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Still Separate and Unequal: Segregation and the Future of Urban School Reform


reviewed by Terrell Lamont Strayhorn — September 25, 2007

coverTitle: Still Separate and Unequal: Segregation and the Future of Urban School Reform
Author(s): Barry A. Gold
Publisher: Teachers College Press, New York
ISBN: 0807747564, Pages: 211, Year: 2007
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Does segregation of children in public schools solely on the basis of race, even though the physical facilities and other ‘tangible’ factors may be equal, deprive the children of the minority group of equal education opportunities? We believe that it does…. In the field of public education, the doctrine of ‘separate but equal’ has no place. (Brown v. Board of Education, 1954) Recent data from the National Assessment of Educational Progress (NAEP) suggests several important trends. While there have been increases in 4th grade scores generally, success in narrowing the Black-White achievement gap has been slow and inconsistent (U. S. Commission on Civil Rights, 2004). Despite attempts to remedy this problem, disparities between Whites and Blacks persist and some studies suggest that the achievement of minorities in education is declining. Furthermore, scholars have shown that educational disparities are most pronounced amongst urban schools, which tend to enroll large numbers of minorities... (preview truncated at 150 words.)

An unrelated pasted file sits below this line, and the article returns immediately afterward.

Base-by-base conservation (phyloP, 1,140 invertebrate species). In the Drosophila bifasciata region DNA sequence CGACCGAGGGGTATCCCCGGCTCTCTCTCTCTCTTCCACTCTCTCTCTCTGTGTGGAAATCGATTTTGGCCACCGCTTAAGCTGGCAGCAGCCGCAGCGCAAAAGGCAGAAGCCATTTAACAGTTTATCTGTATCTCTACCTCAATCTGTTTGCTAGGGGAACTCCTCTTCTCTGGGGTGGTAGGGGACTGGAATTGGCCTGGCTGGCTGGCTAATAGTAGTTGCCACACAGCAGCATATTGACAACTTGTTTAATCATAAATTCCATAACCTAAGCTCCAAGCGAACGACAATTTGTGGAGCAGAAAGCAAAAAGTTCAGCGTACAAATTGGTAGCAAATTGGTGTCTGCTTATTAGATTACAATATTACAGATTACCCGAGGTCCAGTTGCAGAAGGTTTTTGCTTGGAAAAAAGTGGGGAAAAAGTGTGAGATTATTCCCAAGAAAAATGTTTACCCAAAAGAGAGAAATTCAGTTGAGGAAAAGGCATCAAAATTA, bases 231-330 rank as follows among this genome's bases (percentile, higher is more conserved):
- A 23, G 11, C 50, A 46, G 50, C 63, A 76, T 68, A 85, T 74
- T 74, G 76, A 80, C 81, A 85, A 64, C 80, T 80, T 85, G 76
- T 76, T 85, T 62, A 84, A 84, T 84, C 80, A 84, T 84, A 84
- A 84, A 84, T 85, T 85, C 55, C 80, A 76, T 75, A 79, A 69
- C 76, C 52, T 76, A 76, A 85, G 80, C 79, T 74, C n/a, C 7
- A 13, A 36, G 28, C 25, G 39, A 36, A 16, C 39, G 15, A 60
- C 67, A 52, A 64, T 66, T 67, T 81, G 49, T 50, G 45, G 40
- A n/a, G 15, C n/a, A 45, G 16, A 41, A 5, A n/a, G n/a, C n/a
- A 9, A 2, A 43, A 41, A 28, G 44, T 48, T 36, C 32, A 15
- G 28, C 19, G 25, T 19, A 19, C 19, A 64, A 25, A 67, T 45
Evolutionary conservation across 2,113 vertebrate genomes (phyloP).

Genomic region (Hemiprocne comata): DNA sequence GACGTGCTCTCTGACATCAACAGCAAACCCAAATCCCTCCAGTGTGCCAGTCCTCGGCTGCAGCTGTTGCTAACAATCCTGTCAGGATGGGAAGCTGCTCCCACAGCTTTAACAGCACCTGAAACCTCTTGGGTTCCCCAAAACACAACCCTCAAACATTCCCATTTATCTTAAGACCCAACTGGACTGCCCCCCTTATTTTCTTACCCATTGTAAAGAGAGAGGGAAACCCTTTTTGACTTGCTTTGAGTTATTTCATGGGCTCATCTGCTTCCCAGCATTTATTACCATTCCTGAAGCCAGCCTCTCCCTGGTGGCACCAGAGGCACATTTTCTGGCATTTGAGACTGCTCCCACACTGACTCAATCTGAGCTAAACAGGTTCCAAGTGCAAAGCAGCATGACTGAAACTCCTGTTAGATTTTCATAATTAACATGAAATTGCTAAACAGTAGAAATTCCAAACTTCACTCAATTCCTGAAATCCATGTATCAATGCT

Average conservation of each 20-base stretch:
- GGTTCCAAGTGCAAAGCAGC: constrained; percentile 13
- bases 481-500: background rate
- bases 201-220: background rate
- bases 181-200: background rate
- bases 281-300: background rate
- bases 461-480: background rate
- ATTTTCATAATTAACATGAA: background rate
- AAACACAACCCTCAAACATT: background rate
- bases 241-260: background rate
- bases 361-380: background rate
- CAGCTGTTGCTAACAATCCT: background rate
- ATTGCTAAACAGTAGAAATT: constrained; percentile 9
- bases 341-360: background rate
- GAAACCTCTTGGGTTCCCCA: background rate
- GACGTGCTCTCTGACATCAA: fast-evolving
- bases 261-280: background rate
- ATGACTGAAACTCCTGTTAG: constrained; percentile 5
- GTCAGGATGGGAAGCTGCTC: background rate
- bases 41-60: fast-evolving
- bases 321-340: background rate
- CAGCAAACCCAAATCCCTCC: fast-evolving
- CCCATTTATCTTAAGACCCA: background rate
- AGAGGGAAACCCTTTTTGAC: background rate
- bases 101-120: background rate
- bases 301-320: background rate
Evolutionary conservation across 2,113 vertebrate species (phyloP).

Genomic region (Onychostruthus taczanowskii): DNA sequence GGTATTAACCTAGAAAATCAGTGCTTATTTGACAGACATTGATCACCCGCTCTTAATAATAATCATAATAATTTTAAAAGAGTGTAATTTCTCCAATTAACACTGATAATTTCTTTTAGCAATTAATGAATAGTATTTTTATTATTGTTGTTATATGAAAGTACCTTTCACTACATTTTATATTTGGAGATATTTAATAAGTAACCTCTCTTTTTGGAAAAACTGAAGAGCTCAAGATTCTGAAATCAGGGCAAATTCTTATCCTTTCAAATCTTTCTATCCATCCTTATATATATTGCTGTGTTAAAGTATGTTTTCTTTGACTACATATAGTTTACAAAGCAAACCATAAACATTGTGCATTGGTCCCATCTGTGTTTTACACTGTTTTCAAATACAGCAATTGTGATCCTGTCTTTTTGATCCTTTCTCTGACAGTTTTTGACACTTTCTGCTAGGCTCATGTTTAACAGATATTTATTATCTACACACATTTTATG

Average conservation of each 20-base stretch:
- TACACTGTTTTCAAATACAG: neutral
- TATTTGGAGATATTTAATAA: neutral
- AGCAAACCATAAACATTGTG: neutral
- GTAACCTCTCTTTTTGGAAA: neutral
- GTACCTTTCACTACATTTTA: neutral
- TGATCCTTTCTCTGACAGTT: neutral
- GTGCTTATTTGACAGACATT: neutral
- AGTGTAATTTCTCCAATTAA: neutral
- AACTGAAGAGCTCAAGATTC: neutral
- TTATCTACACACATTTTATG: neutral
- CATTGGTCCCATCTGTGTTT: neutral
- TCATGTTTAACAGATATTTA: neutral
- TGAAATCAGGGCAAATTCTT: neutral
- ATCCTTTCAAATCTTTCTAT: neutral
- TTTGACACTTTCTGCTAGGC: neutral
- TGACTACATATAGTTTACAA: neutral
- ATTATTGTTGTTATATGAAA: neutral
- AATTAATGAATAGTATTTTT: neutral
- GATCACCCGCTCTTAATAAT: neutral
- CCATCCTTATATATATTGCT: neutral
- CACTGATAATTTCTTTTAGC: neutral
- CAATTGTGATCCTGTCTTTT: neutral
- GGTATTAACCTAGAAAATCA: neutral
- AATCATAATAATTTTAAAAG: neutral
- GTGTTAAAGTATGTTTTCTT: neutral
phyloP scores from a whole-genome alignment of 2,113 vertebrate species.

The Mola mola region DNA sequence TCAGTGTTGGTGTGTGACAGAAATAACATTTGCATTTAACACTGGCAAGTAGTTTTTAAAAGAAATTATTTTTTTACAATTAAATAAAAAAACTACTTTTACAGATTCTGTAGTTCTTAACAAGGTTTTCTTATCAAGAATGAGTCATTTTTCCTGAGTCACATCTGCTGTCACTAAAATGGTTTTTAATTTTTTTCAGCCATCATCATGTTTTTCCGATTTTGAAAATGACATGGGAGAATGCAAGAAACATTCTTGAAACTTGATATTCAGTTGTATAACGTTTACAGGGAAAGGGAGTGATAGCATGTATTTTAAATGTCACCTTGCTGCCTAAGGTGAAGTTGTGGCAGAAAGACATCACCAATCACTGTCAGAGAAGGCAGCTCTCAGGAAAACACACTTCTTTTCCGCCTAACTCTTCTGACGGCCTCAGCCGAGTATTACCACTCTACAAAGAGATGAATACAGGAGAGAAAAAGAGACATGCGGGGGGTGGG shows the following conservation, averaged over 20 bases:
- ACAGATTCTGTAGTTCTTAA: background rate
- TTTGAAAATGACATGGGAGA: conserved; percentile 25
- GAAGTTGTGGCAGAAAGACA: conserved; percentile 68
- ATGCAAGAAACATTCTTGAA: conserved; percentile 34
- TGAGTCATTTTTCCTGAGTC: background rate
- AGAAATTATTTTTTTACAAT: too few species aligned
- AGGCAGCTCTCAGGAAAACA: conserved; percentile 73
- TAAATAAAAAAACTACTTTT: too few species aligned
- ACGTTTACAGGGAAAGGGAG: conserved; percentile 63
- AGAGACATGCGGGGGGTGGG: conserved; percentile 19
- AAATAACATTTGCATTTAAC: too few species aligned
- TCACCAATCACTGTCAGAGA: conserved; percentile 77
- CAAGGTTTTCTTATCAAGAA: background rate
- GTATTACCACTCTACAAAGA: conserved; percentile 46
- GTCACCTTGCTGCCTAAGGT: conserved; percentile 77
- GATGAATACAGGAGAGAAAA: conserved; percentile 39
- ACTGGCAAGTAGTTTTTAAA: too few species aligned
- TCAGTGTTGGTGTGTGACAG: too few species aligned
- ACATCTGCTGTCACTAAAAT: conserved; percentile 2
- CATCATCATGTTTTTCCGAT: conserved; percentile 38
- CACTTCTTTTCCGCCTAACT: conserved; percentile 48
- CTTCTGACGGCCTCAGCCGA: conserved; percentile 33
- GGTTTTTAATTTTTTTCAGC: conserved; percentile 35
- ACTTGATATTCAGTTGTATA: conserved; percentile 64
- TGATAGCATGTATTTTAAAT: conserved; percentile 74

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Cite This Article as: Teachers College Record, Date Published: September 25, 2007
http://www.tcrecord.org ID Number: 14618, Date Accessed: 12/13/2017 12:36:17 AM

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About the Author
  • Terrell Strayhorn
    University of Tennessee, Knoxville
    E-mail Author
    Dr. TERRELL STRAYHORN is Assistant Professor of Higher Education in the Department of Educational Psychology and Counseling and Special Assistant to the Provost at The University of Tennessee, Knoxville. His scholarly interests center on the social circumstances in which historically underrepresented populations exist, particularly focusing on factors that limit opportunity for success of African Americans in higher education. Current projects include a large-scale first-year student retention survey and two books. His work has been accepted for publication in highly-esteemed refereed journals including The Journal of Higher Education and Journal of College Student Development.
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